A simple creature called the lancelet has an unusual way of absorbing nutrients: the cells lining its gut engulf bits of food.
Countless animals — from the sea urchin to the blue whale — break down food particles with digestive enzymes in a hollow digestive organ. But scientists have long suspected that the small ocean-dwelling lancelets rely on a different mechanism.
Zuhong Lu at Southeast University in Nanjing, China, Jun-Yuan Chen at the Nanjing Institute of Paleontology and Geology and their colleagues studied the lancelet Branchiostoma belcheri, feeding it a diet of algae. The researchers’ updated methods for preparing tissue for microscopy helped them to confirm that individual cells in the animal’s gut could encircle an algal particle, essentially swallowing the food whole.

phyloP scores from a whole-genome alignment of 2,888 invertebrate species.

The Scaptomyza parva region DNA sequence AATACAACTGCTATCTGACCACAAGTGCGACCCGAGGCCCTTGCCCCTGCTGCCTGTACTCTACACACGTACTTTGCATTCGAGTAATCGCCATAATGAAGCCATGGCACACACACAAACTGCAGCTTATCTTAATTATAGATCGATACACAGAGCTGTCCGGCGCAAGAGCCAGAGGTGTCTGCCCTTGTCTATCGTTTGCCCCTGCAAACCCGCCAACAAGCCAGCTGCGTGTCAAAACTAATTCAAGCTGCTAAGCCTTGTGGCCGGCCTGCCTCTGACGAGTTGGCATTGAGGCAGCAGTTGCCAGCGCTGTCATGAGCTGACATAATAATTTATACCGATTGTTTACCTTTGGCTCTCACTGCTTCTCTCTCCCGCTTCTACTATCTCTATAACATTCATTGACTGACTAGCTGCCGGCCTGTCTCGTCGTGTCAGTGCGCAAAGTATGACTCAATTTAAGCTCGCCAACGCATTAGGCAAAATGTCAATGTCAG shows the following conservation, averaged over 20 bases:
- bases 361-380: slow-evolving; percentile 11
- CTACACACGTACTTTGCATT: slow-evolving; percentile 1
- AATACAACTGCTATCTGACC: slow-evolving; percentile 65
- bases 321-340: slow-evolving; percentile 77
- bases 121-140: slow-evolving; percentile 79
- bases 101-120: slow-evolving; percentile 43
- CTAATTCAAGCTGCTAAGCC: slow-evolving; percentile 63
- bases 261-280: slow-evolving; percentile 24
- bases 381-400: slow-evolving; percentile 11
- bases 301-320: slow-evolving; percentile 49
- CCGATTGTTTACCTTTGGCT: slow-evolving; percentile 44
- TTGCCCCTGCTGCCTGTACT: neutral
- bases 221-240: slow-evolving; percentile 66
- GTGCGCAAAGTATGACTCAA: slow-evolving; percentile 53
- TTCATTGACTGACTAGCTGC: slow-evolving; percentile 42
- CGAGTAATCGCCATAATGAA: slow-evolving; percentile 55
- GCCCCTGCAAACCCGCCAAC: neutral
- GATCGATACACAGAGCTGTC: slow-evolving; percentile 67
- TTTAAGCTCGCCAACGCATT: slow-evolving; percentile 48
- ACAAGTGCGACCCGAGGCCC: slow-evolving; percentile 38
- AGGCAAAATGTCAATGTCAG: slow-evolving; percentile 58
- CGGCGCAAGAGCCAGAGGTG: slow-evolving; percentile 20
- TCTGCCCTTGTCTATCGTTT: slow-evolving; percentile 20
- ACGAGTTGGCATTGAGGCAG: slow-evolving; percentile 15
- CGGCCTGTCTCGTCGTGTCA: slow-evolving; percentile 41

The team also found that in well-fed lancelets, immune genes are active in the digestive cells. This suggests that the animals can mount an immune response to ward off harm from bacteria and other dangerous dinners.